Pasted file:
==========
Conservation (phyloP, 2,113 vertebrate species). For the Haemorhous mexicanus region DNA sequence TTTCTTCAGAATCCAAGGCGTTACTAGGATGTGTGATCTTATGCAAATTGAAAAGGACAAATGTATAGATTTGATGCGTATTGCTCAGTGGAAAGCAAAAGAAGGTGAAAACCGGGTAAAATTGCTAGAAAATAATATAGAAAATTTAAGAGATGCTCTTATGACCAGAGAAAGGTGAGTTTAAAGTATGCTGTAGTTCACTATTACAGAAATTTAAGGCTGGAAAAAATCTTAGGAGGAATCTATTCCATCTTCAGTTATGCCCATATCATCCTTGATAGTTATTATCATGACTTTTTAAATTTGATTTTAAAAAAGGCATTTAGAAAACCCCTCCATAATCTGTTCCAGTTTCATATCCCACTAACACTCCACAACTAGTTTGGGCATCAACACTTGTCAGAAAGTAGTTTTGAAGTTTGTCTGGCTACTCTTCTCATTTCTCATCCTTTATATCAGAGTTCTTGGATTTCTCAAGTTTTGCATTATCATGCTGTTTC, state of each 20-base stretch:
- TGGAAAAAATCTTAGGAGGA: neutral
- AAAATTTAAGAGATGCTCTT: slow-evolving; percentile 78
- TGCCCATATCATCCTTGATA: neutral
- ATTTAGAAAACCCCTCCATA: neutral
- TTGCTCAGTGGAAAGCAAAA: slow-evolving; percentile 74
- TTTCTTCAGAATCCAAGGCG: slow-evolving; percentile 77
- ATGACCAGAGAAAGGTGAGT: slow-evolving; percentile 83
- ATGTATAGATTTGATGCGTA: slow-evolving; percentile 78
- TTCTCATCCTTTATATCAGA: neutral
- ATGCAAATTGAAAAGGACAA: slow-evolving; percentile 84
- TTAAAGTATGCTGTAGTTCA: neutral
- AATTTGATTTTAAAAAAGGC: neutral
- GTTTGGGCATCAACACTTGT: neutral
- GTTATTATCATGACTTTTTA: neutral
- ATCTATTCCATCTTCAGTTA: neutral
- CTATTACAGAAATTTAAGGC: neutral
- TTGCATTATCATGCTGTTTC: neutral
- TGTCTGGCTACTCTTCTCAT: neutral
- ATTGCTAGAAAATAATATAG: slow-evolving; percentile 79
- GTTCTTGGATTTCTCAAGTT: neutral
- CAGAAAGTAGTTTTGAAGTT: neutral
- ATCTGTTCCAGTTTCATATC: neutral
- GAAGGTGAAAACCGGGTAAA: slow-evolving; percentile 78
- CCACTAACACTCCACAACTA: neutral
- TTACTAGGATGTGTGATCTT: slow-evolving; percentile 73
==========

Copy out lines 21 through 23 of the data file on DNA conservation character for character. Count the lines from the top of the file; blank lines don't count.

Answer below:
- GTTCTTGGATTTCTCAAGTT: neutral
- CAGAAAGTAGTTTTGAAGTT: neutral
- ATCTGTTCCAGTTTCATATC: neutral